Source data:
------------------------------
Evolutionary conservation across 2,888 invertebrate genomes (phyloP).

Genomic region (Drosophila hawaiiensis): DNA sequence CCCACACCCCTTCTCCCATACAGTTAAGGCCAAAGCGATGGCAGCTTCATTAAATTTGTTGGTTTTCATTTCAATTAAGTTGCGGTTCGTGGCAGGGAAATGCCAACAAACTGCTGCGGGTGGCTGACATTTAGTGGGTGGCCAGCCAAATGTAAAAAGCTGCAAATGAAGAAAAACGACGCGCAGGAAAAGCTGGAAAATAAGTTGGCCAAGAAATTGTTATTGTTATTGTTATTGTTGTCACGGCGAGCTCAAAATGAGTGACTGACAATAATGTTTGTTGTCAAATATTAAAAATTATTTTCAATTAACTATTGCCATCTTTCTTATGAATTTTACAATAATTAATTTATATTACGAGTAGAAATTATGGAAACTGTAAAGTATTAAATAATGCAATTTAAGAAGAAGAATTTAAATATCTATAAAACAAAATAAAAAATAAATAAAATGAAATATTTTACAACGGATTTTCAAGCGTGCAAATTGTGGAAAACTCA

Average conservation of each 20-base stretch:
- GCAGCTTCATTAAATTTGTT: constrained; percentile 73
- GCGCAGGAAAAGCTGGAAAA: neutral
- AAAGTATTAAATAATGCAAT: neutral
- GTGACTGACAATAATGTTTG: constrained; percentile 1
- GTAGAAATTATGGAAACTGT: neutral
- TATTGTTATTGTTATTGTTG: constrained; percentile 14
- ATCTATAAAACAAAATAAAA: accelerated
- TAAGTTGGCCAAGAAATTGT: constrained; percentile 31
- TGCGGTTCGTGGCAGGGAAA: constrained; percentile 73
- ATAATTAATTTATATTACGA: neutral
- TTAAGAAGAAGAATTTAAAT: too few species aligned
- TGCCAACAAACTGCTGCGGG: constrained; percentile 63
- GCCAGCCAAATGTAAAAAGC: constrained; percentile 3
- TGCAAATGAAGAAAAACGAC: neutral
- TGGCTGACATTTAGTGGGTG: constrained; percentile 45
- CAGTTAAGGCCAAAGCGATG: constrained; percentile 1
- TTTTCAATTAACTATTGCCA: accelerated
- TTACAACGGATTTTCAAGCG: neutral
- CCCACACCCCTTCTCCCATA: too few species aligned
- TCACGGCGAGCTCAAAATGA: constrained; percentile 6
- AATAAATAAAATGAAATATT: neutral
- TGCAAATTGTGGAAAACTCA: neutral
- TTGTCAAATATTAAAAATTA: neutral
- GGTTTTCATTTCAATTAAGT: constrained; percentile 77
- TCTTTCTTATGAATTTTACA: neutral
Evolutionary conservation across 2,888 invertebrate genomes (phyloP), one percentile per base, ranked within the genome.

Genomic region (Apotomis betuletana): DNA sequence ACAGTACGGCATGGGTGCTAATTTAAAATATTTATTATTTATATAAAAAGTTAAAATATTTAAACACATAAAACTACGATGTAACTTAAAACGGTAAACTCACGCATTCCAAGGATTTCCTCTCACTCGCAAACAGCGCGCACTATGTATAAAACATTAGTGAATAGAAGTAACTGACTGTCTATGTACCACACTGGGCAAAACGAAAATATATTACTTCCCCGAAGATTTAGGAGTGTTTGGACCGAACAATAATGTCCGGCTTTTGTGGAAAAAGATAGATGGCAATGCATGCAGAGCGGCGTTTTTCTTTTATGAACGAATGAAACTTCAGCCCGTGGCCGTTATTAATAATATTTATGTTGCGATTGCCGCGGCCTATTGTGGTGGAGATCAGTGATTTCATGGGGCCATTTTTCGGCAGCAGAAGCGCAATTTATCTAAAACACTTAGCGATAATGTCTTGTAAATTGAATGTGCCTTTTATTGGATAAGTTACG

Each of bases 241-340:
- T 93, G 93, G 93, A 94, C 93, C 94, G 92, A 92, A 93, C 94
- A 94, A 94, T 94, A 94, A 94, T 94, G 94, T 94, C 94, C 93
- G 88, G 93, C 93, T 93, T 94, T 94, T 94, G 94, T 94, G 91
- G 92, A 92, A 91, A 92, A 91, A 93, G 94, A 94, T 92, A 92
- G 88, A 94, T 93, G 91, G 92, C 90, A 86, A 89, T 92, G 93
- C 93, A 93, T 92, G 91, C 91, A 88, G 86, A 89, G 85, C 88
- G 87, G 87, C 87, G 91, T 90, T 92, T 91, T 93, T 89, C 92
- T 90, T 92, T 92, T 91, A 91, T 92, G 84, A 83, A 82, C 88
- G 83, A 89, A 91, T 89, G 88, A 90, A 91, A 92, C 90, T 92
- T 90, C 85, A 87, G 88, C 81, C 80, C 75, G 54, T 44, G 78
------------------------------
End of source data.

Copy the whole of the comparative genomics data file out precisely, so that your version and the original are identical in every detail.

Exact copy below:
Evolutionary conservation across 2,888 invertebrate genomes (phyloP).

Genomic region (Drosophila hawaiiensis): DNA sequence CCCACACCCCTTCTCCCATACAGTTAAGGCCAAAGCGATGGCAGCTTCATTAAATTTGTTGGTTTTCATTTCAATTAAGTTGCGGTTCGTGGCAGGGAAATGCCAACAAACTGCTGCGGGTGGCTGACATTTAGTGGGTGGCCAGCCAAATGTAAAAAGCTGCAAATGAAGAAAAACGACGCGCAGGAAAAGCTGGAAAATAAGTTGGCCAAGAAATTGTTATTGTTATTGTTATTGTTGTCACGGCGAGCTCAAAATGAGTGACTGACAATAATGTTTGTTGTCAAATATTAAAAATTATTTTCAATTAACTATTGCCATCTTTCTTATGAATTTTACAATAATTAATTTATATTACGAGTAGAAATTATGGAAACTGTAAAGTATTAAATAATGCAATTTAAGAAGAAGAATTTAAATATCTATAAAACAAAATAAAAAATAAATAAAATGAAATATTTTACAACGGATTTTCAAGCGTGCAAATTGTGGAAAACTCA

Average conservation of each 20-base stretch:
- GCAGCTTCATTAAATTTGTT: constrained; percentile 73
- GCGCAGGAAAAGCTGGAAAA: neutral
- AAAGTATTAAATAATGCAAT: neutral
- GTGACTGACAATAATGTTTG: constrained; percentile 1
- GTAGAAATTATGGAAACTGT: neutral
- TATTGTTATTGTTATTGTTG: constrained; percentile 14
- ATCTATAAAACAAAATAAAA: accelerated
- TAAGTTGGCCAAGAAATTGT: constrained; percentile 31
- TGCGGTTCGTGGCAGGGAAA: constrained; percentile 73
- ATAATTAATTTATATTACGA: neutral
- TTAAGAAGAAGAATTTAAAT: too few species aligned
- TGCCAACAAACTGCTGCGGG: constrained; percentile 63
- GCCAGCCAAATGTAAAAAGC: constrained; percentile 3
- TGCAAATGAAGAAAAACGAC: neutral
- TGGCTGACATTTAGTGGGTG: constrained; percentile 45
- CAGTTAAGGCCAAAGCGATG: constrained; percentile 1
- TTTTCAATTAACTATTGCCA: accelerated
- TTACAACGGATTTTCAAGCG: neutral
- CCCACACCCCTTCTCCCATA: too few species aligned
- TCACGGCGAGCTCAAAATGA: constrained; percentile 6
- AATAAATAAAATGAAATATT: neutral
- TGCAAATTGTGGAAAACTCA: neutral
- TTGTCAAATATTAAAAATTA: neutral
- GGTTTTCATTTCAATTAAGT: constrained; percentile 77
- TCTTTCTTATGAATTTTACA: neutral
Evolutionary conservation across 2,888 invertebrate genomes (phyloP), one percentile per base, ranked within the genome.

Genomic region (Apotomis betuletana): DNA sequence ACAGTACGGCATGGGTGCTAATTTAAAATATTTATTATTTATATAAAAAGTTAAAATATTTAAACACATAAAACTACGATGTAACTTAAAACGGTAAACTCACGCATTCCAAGGATTTCCTCTCACTCGCAAACAGCGCGCACTATGTATAAAACATTAGTGAATAGAAGTAACTGACTGTCTATGTACCACACTGGGCAAAACGAAAATATATTACTTCCCCGAAGATTTAGGAGTGTTTGGACCGAACAATAATGTCCGGCTTTTGTGGAAAAAGATAGATGGCAATGCATGCAGAGCGGCGTTTTTCTTTTATGAACGAATGAAACTTCAGCCCGTGGCCGTTATTAATAATATTTATGTTGCGATTGCCGCGGCCTATTGTGGTGGAGATCAGTGATTTCATGGGGCCATTTTTCGGCAGCAGAAGCGCAATTTATCTAAAACACTTAGCGATAATGTCTTGTAAATTGAATGTGCCTTTTATTGGATAAGTTACG

Each of bases 241-340:
- T 93, G 93, G 93, A 94, C 93, C 94, G 92, A 92, A 93, C 94
- A 94, A 94, T 94, A 94, A 94, T 94, G 94, T 94, C 94, C 93
- G 88, G 93, C 93, T 93, T 94, T 94, T 94, G 94, T 94, G 91
- G 92, A 92, A 91, A 92, A 91, A 93, G 94, A 94, T 92, A 92
- G 88, A 94, T 93, G 91, G 92, C 90, A 86, A 89, T 92, G 93
- C 93, A 93, T 92, G 91, C 91, A 88, G 86, A 89, G 85, C 88
- G 87, G 87, C 87, G 91, T 90, T 92, T 91, T 93, T 89, C 92
- T 90, T 92, T 92, T 91, A 91, T 92, G 84, A 83, A 82, C 88
- G 83, A 89, A 91, T 89, G 88, A 90, A 91, A 92, C 90, T 92
- T 90, C 85, A 87, G 88, C 81, C 80, C 75, G 54, T 44, G 78